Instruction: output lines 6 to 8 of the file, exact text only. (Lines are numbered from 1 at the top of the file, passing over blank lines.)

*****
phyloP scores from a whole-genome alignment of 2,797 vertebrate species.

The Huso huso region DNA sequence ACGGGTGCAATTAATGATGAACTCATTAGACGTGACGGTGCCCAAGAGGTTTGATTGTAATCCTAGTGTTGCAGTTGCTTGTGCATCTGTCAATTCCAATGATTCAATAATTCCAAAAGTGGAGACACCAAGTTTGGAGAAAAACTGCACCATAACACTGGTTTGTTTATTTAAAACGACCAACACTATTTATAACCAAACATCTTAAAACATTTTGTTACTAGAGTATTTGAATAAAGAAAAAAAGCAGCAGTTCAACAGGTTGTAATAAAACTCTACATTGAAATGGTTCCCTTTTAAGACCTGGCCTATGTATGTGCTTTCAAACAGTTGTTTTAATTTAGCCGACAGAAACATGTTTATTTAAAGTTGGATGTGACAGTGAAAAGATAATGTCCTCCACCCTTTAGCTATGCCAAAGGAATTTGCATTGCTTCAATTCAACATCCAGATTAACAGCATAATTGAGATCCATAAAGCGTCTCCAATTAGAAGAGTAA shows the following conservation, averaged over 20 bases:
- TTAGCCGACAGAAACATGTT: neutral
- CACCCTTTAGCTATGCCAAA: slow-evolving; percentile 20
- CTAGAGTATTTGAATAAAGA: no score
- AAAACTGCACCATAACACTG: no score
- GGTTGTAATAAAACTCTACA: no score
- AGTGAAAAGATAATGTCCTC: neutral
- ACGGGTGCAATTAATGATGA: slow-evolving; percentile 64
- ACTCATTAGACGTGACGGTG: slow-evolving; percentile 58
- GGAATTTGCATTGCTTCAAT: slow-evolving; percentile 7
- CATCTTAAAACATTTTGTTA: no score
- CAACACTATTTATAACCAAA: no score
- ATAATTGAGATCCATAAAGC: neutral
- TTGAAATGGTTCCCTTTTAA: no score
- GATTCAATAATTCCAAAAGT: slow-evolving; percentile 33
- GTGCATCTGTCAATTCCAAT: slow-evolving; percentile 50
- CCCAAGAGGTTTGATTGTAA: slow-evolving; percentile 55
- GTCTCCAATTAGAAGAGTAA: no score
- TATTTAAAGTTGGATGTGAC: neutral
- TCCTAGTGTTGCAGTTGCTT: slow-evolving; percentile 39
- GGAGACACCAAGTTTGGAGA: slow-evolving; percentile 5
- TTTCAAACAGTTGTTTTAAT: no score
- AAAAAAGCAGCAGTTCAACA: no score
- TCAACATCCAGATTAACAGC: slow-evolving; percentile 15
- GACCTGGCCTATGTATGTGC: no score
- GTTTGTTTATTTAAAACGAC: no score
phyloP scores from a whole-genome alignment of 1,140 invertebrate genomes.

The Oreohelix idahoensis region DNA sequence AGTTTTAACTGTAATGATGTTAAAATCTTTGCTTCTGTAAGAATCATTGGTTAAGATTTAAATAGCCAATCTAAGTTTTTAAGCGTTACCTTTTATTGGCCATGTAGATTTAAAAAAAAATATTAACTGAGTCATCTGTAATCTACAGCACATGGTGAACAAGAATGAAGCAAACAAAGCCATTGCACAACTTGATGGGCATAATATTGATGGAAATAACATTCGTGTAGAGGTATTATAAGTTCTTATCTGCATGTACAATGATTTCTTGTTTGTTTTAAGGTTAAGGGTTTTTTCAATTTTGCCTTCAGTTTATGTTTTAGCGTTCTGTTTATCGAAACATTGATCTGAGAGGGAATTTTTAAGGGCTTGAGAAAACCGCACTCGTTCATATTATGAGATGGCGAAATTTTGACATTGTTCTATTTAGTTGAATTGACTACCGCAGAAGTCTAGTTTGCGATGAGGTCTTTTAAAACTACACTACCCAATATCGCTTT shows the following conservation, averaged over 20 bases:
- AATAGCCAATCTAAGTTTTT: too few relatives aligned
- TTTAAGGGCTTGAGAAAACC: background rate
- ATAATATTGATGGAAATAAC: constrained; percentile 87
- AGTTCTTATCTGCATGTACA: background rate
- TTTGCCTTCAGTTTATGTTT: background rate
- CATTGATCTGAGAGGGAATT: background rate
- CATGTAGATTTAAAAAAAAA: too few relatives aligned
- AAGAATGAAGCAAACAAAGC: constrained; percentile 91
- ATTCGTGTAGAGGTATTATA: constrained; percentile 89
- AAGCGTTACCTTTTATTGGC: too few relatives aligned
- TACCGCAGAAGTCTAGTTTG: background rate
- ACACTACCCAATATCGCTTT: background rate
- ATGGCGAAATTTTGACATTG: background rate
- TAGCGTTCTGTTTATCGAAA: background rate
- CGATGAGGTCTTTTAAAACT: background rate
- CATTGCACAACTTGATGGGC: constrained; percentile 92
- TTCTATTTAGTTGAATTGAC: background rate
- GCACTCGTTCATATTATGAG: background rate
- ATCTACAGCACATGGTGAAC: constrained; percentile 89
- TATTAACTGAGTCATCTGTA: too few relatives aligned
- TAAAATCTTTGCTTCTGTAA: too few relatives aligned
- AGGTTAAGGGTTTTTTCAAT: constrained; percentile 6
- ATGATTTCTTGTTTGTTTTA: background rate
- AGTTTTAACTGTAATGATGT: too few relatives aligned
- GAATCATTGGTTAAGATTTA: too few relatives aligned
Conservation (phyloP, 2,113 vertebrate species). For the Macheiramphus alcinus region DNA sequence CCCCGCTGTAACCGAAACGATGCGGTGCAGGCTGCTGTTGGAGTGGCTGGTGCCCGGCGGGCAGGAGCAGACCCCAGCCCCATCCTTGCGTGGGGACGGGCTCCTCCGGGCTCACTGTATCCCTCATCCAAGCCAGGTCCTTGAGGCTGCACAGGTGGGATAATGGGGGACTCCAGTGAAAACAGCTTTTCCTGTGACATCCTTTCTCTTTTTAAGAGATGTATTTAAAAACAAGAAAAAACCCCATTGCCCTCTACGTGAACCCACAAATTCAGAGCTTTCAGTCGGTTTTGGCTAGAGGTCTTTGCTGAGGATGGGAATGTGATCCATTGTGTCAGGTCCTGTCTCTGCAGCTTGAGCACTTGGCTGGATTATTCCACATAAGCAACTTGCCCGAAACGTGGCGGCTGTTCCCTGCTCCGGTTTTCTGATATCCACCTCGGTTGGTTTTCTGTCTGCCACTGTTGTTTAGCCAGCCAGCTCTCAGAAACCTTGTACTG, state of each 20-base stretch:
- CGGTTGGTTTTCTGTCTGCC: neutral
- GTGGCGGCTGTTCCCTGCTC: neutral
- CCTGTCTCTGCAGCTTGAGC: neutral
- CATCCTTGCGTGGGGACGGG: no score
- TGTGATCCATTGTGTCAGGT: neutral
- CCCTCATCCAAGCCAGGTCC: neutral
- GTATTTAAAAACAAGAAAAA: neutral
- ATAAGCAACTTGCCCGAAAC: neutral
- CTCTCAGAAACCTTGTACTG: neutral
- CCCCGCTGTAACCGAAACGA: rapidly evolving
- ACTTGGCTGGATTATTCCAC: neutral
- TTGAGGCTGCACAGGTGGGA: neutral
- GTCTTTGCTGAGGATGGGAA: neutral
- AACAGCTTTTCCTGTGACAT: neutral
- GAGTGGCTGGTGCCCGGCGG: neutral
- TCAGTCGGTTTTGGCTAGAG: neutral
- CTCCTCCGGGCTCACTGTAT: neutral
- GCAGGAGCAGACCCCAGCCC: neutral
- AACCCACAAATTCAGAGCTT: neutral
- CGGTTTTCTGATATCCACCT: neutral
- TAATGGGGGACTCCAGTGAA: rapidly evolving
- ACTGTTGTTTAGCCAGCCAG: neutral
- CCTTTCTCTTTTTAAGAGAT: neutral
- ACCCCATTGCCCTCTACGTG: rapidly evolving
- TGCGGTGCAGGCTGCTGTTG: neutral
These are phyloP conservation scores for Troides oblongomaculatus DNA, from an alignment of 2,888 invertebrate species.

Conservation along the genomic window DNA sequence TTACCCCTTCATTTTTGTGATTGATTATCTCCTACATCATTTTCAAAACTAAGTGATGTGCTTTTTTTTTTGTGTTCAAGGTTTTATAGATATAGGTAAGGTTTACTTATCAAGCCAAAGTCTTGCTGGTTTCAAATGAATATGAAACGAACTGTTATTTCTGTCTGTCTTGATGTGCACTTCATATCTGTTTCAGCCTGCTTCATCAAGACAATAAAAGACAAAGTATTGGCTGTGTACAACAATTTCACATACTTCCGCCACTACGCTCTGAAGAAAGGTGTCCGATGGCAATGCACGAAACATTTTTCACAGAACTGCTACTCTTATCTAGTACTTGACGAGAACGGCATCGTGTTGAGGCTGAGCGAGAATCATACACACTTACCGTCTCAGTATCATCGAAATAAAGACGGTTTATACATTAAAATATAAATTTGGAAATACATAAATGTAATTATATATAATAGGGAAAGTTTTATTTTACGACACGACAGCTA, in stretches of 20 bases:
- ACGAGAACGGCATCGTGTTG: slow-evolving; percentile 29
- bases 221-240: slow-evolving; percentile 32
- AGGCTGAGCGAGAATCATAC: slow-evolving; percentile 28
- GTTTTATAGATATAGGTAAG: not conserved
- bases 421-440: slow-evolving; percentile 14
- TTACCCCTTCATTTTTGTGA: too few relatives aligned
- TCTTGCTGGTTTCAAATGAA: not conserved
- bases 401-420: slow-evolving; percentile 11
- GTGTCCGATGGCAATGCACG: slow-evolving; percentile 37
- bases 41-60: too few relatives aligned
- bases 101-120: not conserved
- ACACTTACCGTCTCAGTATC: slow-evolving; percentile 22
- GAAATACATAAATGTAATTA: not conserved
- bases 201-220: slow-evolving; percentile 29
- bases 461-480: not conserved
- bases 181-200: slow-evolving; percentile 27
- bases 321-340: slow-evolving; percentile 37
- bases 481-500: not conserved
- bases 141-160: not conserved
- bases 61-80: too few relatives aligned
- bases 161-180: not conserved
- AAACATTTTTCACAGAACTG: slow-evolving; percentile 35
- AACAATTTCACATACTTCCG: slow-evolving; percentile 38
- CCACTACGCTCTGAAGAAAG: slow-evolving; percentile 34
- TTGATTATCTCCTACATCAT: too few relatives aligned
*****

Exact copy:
- AAAACTGCACCATAACACTG: no score
- GGTTGTAATAAAACTCTACA: no score
- AGTGAAAAGATAATGTCCTC: neutral